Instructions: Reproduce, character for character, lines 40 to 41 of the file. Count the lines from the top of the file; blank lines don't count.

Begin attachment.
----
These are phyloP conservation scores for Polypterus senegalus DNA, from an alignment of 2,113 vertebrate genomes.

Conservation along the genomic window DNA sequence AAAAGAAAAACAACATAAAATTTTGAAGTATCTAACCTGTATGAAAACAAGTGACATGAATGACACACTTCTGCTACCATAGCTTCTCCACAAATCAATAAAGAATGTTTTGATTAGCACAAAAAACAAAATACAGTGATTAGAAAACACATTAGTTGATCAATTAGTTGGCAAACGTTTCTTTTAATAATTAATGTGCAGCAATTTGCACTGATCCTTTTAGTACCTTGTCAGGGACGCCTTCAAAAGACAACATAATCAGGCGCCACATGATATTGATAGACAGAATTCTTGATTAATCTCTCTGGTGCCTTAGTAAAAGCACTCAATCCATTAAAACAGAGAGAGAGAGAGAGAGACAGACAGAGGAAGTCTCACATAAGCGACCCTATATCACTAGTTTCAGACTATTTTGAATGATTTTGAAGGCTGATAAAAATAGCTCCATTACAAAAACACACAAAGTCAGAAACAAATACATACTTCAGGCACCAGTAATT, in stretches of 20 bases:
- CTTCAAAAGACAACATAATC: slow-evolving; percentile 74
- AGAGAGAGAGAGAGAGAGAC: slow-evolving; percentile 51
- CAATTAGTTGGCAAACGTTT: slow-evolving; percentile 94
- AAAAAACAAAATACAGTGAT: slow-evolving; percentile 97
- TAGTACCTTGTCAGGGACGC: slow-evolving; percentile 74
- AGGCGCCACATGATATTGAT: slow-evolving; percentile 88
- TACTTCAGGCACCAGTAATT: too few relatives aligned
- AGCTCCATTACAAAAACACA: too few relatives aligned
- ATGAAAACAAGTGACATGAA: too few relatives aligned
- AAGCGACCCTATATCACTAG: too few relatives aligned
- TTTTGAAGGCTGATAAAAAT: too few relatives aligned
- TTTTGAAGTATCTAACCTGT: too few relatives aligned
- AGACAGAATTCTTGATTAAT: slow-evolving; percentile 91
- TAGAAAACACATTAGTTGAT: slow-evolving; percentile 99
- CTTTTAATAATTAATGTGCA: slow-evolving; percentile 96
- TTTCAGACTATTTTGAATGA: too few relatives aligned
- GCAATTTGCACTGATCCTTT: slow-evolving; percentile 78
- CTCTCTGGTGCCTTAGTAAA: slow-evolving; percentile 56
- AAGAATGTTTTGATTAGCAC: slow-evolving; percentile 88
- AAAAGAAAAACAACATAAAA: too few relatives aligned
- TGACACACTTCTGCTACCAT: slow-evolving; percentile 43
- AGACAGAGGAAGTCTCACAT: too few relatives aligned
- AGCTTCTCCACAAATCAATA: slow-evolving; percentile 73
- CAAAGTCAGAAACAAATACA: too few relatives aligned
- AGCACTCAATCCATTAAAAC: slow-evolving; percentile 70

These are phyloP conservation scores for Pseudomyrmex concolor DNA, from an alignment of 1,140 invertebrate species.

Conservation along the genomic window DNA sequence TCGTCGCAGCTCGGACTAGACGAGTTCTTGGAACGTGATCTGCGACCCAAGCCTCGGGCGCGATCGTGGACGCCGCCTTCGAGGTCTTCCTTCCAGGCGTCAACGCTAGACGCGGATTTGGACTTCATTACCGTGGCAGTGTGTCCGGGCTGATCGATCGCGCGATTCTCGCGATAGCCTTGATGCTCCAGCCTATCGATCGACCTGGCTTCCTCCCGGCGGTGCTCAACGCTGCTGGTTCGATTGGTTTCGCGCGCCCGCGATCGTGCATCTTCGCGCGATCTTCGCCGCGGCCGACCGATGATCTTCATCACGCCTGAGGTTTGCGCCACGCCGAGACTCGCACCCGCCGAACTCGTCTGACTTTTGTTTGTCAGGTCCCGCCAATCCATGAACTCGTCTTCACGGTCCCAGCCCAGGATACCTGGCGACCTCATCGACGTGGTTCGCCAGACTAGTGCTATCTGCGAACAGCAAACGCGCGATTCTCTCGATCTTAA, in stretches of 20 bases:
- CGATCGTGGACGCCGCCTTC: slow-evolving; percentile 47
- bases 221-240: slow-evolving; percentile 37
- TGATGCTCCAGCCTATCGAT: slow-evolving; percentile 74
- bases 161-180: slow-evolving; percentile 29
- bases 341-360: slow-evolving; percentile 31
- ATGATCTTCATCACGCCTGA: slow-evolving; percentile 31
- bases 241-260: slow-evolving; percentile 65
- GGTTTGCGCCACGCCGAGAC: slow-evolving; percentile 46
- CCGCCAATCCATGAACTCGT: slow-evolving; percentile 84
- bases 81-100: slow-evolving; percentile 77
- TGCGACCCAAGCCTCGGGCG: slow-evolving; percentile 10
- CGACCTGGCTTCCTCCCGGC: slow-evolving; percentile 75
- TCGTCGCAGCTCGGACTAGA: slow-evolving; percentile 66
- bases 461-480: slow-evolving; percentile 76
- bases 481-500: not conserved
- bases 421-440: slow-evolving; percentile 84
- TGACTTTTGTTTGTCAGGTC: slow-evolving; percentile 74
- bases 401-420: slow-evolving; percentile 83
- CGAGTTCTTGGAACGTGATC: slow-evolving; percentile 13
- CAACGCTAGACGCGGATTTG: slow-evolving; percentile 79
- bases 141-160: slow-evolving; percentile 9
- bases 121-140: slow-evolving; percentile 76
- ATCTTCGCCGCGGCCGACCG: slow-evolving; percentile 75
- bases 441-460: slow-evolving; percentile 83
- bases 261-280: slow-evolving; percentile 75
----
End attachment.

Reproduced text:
- TGCGACCCAAGCCTCGGGCG: slow-evolving; percentile 10
- CGACCTGGCTTCCTCCCGGC: slow-evolving; percentile 75